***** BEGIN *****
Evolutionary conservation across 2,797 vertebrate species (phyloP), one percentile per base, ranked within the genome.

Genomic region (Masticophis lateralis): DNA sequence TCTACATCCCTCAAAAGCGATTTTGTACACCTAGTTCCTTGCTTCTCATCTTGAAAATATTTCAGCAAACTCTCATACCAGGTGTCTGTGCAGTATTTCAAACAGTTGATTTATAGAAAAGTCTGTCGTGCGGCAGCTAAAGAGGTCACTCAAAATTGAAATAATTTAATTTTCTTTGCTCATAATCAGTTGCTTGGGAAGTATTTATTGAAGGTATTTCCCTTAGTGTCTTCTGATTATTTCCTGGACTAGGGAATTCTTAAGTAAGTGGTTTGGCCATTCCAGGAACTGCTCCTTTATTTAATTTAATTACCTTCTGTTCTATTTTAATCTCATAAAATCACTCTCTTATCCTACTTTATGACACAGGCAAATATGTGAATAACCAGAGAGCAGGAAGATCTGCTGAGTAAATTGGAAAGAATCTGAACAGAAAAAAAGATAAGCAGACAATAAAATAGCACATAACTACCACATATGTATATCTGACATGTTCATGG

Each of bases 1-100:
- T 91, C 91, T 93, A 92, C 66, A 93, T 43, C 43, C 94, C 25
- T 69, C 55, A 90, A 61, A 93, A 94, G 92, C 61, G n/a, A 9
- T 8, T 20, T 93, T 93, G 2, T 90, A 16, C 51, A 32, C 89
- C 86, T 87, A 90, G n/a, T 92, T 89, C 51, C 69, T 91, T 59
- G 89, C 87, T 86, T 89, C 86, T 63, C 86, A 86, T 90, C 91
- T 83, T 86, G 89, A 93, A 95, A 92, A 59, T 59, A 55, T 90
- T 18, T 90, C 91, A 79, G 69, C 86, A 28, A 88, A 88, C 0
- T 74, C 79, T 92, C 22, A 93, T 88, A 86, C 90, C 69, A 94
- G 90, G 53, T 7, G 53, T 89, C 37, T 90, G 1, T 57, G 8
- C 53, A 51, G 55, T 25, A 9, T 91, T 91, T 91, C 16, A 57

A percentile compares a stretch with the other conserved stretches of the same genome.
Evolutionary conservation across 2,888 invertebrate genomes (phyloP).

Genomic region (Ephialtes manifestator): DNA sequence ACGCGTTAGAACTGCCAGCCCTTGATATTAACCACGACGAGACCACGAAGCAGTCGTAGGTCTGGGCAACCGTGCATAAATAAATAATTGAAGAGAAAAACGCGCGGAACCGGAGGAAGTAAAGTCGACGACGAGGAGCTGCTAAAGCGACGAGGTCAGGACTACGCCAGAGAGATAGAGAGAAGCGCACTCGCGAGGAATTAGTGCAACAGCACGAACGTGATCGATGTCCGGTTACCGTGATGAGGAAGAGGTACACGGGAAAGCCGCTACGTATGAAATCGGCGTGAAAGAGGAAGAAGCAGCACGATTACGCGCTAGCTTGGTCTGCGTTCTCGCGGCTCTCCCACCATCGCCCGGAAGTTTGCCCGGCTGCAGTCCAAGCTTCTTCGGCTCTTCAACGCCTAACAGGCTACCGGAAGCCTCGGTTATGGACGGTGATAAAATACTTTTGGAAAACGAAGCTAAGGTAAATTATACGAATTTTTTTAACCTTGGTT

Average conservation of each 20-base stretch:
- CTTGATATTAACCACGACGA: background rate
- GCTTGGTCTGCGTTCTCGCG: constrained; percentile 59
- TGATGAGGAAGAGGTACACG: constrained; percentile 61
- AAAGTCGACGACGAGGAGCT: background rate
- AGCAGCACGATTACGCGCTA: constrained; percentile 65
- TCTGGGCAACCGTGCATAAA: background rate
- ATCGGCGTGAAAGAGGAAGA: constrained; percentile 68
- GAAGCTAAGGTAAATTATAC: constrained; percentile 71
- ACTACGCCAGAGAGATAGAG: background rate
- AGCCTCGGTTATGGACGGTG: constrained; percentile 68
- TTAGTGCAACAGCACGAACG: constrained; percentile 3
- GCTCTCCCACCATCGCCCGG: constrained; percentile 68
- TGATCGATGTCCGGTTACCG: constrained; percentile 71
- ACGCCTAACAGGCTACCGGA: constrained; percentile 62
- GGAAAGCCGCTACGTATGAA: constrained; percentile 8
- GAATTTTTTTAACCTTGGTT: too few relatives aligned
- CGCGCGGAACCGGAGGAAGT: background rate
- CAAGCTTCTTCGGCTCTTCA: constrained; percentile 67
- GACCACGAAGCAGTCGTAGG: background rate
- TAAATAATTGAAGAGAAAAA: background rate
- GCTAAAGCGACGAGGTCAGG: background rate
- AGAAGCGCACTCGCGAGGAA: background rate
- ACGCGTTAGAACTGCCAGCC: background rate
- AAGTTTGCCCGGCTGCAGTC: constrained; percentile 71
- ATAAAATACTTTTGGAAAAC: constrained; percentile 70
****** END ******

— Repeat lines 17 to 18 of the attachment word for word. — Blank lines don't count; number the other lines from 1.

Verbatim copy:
Average conservation of each 20-base stretch:
- CTTGATATTAACCACGACGA: background rate